By Madeline Merrill
Virginia is undoubtedly a state steeped in history and tradition. In Charlottesville, our nation’s roots are ever-present, where students casually stroll past Jefferson’s Rotunda during class changes and drive up to Monticello at practically no inconvenience. With Richmond, Williamsburg, Alexandria, and everywhere within the Commonwealth’s borders, Virginians live in one of the most culturally rich states in the country.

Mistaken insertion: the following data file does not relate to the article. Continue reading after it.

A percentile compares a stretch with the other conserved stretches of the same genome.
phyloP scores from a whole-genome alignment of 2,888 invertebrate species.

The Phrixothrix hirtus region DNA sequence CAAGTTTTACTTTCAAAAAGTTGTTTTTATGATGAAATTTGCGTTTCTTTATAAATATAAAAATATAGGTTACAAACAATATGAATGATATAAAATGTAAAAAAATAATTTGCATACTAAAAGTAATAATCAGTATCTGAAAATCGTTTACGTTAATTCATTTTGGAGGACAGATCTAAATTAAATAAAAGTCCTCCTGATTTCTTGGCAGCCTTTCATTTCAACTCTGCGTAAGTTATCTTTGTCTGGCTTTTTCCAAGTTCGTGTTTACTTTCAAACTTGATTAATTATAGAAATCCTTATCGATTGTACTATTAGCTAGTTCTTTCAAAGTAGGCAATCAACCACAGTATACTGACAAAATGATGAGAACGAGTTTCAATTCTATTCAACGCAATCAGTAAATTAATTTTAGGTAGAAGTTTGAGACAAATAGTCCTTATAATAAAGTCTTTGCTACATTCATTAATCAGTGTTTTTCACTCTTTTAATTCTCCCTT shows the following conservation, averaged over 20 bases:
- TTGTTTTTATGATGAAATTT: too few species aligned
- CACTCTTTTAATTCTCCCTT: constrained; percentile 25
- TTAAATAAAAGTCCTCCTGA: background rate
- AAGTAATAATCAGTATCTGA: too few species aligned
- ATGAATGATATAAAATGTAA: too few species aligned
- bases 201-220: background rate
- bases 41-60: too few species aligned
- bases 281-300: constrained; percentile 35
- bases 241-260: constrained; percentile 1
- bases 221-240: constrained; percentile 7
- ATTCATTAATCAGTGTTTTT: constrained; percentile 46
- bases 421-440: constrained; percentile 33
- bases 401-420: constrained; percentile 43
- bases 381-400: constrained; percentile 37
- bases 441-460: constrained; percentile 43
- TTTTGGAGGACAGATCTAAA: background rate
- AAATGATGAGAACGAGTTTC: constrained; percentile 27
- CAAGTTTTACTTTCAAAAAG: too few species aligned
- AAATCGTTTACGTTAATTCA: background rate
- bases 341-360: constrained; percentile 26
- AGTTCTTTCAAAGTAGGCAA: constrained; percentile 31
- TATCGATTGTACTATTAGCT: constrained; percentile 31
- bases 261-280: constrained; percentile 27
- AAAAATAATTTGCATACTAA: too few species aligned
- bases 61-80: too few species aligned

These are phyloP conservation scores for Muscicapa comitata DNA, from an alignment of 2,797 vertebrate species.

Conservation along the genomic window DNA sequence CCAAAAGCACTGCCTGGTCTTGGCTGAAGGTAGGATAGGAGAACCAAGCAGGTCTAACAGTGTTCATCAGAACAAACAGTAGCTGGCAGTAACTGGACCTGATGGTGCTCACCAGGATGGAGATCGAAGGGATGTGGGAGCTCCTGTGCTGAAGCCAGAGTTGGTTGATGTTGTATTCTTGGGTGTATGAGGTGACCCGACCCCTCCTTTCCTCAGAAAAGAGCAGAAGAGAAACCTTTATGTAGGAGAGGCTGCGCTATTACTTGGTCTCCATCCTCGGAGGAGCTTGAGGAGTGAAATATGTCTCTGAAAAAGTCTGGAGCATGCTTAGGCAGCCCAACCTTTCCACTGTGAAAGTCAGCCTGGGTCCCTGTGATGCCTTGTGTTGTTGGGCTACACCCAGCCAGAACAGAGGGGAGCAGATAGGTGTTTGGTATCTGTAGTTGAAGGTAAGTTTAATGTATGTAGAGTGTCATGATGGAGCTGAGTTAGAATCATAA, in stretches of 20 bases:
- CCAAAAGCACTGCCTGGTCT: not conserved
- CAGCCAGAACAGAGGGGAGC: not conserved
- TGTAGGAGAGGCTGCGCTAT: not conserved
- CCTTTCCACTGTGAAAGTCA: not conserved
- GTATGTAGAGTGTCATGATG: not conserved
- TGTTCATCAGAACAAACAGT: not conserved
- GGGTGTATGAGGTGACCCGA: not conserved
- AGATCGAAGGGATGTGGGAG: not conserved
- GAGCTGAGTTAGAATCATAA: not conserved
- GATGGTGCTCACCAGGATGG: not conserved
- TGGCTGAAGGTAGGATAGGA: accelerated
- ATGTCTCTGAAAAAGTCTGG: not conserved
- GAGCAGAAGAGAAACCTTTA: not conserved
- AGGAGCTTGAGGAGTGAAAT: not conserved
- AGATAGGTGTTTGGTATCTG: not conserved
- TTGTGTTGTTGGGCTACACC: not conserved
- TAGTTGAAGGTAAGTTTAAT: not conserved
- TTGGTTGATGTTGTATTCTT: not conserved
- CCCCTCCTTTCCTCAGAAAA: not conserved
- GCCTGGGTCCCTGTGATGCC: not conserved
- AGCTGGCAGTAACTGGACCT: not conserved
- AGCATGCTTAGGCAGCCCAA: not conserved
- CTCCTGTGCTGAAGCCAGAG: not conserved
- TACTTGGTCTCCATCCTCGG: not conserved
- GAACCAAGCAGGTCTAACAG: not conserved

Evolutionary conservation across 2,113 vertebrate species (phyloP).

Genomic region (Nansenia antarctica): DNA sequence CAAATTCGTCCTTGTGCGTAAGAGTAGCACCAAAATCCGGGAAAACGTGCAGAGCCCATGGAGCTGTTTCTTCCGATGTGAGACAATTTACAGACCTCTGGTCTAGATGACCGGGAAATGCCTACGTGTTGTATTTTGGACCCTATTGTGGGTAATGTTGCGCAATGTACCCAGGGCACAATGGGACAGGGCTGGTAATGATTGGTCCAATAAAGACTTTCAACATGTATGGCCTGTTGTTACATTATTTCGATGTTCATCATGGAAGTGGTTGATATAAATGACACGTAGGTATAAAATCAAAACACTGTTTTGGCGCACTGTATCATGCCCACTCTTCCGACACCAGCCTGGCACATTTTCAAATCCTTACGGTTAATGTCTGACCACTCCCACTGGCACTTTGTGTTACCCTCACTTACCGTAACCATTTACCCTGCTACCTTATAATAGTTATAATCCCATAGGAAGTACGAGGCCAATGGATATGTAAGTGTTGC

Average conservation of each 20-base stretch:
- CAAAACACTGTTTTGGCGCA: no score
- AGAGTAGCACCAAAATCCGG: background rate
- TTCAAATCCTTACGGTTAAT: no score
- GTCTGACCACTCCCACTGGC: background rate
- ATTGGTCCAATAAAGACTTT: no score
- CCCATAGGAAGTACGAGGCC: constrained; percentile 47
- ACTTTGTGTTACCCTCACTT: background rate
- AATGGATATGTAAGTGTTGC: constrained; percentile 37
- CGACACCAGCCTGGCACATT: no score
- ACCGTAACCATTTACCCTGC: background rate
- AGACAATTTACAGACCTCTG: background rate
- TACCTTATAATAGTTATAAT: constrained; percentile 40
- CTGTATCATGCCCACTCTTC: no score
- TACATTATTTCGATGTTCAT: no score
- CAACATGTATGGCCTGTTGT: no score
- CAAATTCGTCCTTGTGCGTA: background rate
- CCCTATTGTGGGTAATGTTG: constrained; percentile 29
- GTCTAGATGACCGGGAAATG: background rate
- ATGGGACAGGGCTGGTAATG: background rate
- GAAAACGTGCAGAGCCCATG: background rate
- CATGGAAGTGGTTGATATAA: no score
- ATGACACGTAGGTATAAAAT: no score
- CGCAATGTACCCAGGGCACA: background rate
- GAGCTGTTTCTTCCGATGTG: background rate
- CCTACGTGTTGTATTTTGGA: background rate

But even though Virginia’s statewide culture is one with a palpable sense of tradition, it does not imply demographic stagnation. Jerry Stewart, the workforce development coordinator for the Virginia Beach Department of Economic Development, writes, “Virginia faces a looming skills gap for the largest collection of occupations in the state: middle-skill jobs. These occupations do not require a four-year degree, but some training and education beyond high school is usually recommended. According to the National Skills Coalition, nearly half of all jobs in Virginia are middle-skill and will account for 46 percent of all job openings in the state between 2010 and 2020. The gap? Only 40 percent of the state's workers have training required for middle-skill jobs.”